Kirsti Sandy, a Keene State College English professor and mother of three-year-old Betty, said her family moved to Chesterfield, where there is an elementary school with full-day kindergarten so their daughter can attend when she turns five.

“A full-day kindergarten is something we really want for her. Not sending her to kindergarten is not even an option for me,” Sandy said.

Professor Bauer explained that full-day kindergarten programs not only benefit children, but also benefit parents and teachers.

From the teacher’s perspective, Bauer stated that if schools offer half-day programs, they will most likely have a morning session and an afternoon session.

“That doubles the amount of families. As a teacher, you can’t build a close relationship with fifty families. If you have a smaller number of families, you can really get to know them.”

Sandy went on to say, “I believe that all schools should have full-day programs. I know it might be hard because of economic reasons, but we should really see this as a priority.”

Regarding funding, Bauer stated the current issue of funding full-day programs is closely related to past  school practices. “Because we didn’t require even school districts to offer kindergarten for so long, many places are resisting putting extra money in it, there has been a big controversy for a very long time,” said Bauer.

Ewen indicated that the state provides funding for half-day kindergarten program, which is $1,725 per student enrolled in kindergarten. Elementary schools that offer full-day programs (which annually cost $3,450 per student) complete their budget with other revenues like local tax dollars, Title I Funds (awarded by the Federal government for disadvantaged children and children of poverty) and tuition.

In the Keene School District, 50.1 percent of the budget comes from property taxes, eight percent comes from tuition parents (not from Keene) pay, 16 percent comes from state aid and 4.2 percent comes from federal aid.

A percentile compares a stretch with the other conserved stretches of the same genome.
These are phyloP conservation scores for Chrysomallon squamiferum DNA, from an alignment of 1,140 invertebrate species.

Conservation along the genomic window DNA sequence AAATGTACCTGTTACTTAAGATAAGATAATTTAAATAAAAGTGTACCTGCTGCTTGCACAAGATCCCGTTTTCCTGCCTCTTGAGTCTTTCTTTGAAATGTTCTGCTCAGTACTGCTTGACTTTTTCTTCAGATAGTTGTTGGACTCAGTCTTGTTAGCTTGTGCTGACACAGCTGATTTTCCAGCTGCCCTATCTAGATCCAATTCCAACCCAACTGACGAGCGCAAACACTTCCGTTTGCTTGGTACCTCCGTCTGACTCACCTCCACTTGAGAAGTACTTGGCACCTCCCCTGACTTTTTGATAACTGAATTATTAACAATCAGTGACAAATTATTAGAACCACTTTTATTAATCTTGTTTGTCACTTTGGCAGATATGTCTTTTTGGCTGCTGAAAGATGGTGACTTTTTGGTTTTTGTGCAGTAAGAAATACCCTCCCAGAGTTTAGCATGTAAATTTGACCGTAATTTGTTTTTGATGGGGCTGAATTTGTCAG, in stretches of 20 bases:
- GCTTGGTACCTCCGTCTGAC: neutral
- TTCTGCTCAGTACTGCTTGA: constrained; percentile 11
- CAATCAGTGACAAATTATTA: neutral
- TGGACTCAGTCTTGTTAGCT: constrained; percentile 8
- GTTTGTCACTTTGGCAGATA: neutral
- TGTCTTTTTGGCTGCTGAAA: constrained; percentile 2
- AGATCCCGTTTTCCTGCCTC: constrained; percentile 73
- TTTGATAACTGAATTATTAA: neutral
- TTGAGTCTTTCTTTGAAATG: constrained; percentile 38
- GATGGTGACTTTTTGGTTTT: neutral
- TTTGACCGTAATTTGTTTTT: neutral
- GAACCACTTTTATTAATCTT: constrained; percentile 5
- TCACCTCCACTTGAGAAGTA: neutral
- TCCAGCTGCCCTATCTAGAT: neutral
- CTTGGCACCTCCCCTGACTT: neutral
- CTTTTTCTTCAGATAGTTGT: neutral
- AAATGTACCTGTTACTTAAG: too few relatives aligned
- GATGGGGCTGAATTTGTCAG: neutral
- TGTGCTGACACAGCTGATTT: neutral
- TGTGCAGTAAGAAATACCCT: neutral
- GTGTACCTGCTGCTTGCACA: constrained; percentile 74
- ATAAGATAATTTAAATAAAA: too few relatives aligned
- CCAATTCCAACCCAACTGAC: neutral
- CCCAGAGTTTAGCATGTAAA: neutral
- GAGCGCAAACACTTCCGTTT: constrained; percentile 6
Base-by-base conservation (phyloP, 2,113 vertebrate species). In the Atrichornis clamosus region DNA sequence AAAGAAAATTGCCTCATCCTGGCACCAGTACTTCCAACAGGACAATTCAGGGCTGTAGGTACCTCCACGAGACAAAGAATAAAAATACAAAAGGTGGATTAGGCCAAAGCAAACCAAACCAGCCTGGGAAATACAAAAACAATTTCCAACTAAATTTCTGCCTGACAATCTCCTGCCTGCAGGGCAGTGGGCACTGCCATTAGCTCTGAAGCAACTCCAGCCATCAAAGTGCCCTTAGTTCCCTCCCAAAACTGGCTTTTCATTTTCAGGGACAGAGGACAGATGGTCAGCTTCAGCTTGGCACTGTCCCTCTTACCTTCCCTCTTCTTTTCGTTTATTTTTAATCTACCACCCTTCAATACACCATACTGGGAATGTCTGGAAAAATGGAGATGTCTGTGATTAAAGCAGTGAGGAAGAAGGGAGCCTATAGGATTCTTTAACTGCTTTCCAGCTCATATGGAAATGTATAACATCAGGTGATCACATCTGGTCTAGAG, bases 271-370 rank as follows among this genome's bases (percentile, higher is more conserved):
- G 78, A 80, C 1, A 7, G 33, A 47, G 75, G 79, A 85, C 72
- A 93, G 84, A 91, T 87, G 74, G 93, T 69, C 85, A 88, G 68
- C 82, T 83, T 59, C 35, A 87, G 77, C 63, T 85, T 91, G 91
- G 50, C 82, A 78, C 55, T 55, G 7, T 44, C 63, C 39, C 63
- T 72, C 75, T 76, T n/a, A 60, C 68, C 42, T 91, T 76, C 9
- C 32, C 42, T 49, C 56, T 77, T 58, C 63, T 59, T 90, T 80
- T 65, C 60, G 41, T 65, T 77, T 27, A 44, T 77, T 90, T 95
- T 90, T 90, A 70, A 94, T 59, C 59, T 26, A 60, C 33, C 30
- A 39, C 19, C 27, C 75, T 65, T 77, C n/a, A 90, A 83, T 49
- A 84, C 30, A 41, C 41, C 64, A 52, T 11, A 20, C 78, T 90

For Ewen, it is difficult to say why the state of N.H. only funds half-day programs. “Because that’s what legislators think the people want. It all comes down to which legislators the people of N.H. choose to represent them. These legislators make the decision whether to fund education programs or not.” For Bauer, Keene is a community that embraces education. “That was one of the reasons why Keene State was placed in this town instead of some other larger cities in the state back in 1909.”

The student-teaching program by KSC has had a significant impact in early childhood education in the area, according to Ewen.

The program requires all education students to teach in schools for at least three semesters. According to Kathleen Hurst, Clinical Field experience coordinator of teacher education at KSC, in academic year 2012-2013, 60 students worked in different elementary schools in the area including towns like Surry, Jaffrey, Troy and Keene.

Bauer said her students participating in the program have noted economical differences between the schools they teach at. “Some of them go to wealthier areas and some assist in areas with fewer resources. We sit in class and we discuss all these issues.”

KSC graduate Rebecca Roberts was a student teacher at Winchester Elementary School during spring 2013.

“Winchester is a very low socio-economic area, but even so, the school is provided with as many resources as possible. I didn’t experience any problems though.  I think that the key thing is that the community of Winchester is heavily involved in the success of the school,” Roberts said.

Even though community involvement initiatives seems to be a crucial factor regarding the improvement of education practices, sometimes it is not enough.

Indicators show the state of N.H. is in a fairly good shape economically; according to the U.S. New Hampshire Employment Security Agency, state unemployment rate is far below national and income per capita is above national averages. However, the economic indicators are not reflected in public kindergarten.

Ewen said there are new early learning initiatives by the Obama administration that allow children to access more resources and spend more time in a learning environment.

However she stated, “In the end it depends on the state. It would be very nice if New Hampshire would be interested in implementing more complete programs, but I can’t say it is going to happen in the near future.”


Karina Barriga Albring can be contacted at